Toad toxicity occurs when an animal grabs a hold of a cane toad. The cane toad secretes a toxic venom through glands which are located a the back of their head. The cane toad venom is very sticky and irritating.
If you see your animal with a toad, you should immediately wipe the gums with a damp cloth, continually rinsing the cloth in-between wipes. This will need to be done for at least 10-15mins.
If your animal is showing any of the more severe signs or the first signs are not resolving your animal needs veterinary attention immediately.
Disorientation, vomiting, seizures, weakness, retching, salivating (excessive).
CALL a veterinarian immediately. If the source of the poisoning is known have the container with you when you call. You will need information on the packaging to determine the appropriate treatment. If the source is unknown, seek emergency assistance IMMEDIATELY. Treatment should be started as soon as possible to minimize absorption of the poison. If possible, bring the toxic agent with you to the veterinarian.
Check the airway for any foreign objects and then gently hold the muzzle sealing the mouth and lips with your hands. Forcefully blow air into the animal’s nose. Give four or five rapid breaths and then check to see if the animal begins breathing without assistance. If not, repeat until you reach a veterinary hospital or for a maximum of 20 minutes
DO NOT assume that there is no heartbeat or pulse simply because an animal is not breathing. Do not start chest compressions before checking for a heartbeat. If the animal is conscious and responds to you, then the heart is beating.
Small Dog (< 15 kg.) or Cat:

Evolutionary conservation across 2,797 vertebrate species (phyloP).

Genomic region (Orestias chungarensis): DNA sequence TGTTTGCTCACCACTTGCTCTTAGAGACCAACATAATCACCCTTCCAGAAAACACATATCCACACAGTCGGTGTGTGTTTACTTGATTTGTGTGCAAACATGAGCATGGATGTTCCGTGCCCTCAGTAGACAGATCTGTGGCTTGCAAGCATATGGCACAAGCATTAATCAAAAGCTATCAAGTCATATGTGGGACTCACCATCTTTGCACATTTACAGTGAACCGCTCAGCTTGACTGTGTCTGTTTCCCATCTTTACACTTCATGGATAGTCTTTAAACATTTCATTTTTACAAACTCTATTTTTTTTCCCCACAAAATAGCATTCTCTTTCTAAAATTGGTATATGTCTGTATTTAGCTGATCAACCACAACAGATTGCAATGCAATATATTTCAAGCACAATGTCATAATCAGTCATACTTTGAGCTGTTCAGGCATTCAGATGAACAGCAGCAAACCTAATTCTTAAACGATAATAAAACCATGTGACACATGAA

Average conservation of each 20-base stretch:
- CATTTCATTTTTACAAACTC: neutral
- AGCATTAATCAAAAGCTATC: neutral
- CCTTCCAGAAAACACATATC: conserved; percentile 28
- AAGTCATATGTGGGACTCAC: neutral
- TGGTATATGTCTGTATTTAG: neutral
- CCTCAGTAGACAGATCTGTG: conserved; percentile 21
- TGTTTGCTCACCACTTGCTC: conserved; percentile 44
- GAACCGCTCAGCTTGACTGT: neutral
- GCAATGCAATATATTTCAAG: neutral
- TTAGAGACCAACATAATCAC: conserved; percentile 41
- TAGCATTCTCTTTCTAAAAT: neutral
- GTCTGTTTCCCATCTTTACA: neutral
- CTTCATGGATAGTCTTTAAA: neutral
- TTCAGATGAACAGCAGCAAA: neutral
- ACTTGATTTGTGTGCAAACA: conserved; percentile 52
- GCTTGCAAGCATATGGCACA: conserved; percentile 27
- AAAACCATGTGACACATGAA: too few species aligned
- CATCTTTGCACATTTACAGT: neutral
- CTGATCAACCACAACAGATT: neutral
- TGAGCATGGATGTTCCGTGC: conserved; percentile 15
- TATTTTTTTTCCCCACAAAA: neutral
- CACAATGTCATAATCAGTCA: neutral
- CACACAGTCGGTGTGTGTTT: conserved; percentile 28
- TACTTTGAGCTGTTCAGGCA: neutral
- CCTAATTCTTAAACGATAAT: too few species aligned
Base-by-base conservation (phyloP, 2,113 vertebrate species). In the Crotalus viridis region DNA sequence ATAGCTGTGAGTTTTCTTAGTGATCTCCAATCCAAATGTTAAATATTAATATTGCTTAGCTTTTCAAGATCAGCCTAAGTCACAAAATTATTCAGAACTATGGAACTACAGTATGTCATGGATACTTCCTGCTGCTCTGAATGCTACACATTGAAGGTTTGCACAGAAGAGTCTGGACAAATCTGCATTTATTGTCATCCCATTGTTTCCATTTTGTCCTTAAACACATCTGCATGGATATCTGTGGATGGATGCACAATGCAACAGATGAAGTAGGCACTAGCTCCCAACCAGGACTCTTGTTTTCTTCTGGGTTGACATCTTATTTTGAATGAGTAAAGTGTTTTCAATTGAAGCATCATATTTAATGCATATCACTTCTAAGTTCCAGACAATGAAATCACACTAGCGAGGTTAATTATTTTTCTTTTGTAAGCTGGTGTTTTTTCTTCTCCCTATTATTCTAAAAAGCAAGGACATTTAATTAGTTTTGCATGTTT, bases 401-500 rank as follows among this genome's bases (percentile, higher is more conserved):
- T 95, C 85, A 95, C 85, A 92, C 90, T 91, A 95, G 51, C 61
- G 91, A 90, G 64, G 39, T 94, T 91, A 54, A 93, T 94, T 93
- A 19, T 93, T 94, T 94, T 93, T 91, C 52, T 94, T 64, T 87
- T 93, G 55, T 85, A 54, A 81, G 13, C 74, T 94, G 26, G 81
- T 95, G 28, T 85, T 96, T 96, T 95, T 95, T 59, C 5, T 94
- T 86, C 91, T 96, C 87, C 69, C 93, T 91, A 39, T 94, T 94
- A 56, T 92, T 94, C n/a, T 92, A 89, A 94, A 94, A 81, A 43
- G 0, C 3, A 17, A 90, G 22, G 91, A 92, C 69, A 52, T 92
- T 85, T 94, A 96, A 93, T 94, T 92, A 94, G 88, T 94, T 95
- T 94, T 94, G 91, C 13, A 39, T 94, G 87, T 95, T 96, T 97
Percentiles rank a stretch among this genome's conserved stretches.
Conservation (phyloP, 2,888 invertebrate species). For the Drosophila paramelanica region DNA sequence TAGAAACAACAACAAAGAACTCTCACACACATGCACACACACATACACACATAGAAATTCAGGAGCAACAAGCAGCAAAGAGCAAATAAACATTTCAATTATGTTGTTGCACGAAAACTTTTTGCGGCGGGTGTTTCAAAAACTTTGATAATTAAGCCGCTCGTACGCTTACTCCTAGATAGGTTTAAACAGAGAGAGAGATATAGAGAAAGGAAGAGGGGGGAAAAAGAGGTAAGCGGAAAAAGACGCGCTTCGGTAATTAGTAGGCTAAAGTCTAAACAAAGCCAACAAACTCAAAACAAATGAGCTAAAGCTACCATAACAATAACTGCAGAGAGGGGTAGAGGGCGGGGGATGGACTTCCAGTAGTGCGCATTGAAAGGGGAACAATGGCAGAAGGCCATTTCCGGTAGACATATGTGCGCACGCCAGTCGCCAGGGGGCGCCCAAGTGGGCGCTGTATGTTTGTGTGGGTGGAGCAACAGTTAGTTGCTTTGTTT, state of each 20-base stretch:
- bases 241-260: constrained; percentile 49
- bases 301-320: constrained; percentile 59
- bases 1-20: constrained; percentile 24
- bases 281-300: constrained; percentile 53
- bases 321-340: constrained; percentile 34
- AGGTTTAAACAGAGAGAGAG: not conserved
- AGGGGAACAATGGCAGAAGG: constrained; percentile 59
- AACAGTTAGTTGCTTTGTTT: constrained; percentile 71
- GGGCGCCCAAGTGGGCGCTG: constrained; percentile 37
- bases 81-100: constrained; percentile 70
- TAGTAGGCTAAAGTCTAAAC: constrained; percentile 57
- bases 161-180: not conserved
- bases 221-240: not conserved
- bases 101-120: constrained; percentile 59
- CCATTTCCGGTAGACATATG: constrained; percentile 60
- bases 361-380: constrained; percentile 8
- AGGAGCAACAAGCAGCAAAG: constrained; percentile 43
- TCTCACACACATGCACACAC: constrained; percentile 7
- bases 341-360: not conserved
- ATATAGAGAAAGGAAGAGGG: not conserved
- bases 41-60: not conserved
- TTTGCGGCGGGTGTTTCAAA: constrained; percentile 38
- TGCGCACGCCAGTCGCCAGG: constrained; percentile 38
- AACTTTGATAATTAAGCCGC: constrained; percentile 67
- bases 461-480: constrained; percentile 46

Lay your pet down on it’s right side with the chest facing you. Kneel and place the palm of one of your hands over the ribs at the point where the elbow touches the chest. Place your other hand underneath the right side. With your elbows softly locked, compress the chest 1/2 to 1 inch. If working alone, perform 5 chest compressions for each breath (see above) for five rotations and then check for pulse. If there are two people, have one perform the compressions at a rate of three compressions for each breath, then check for pulse.
Medium to Large Dog (15-40 kg.):
Stand or kneel with the animal’s chest towards you. Extend your arms at the elbows and cup your hands. At the point where the left elbow lies when pulled back to the chest, compress the chest about 1 – 3 inches. If working alone, perform 5 chest compressions for each breath (see above) for five rotations and then check for pulse. If there are two people, have one perform the compressions at a rate of two or three compressions for each breath, then check for pulse.
Giant Dogs (40+ kg.):
Use technique for medium to large dogs but do ten compressions for each breath and then check for pulse.
Taking a Heart Rate or Pulse:
The heartbeat of a dog or cat can be felt at about the point where the left elbow touches the chest (about the 5th rib). Place your hand or stethoscope over this area and count the heartbeats.
Pulses can also be felt with a light touch on the inner thigh approximately half way between the front and back of the leg, just below the wrist on the front legs or just below the ankle of the rear legs.
Normal Heart and Pulse Rates:
Small breed Dogs (15 kgs.): 100-160 beats per minute.
Medium to large breed Dogs (15+ kgs.): 60-100 beats per minute.
Puppy (until 1 year old): 120-160 beats per minute.
Cats: 60 – 220 beats per minute.
Normal Breathing Rates:
Dogs: 10 – 30 breaths per minute and up to 200 pants per minute.
Cats: 20 – 30 breaths per minute. (Note: Panting in a cat can be a sign of serious illness and requires immediate veterinary attention.)
Dogs: 37.7° – 39.1° C
Cats: 37.7° – 39.1° C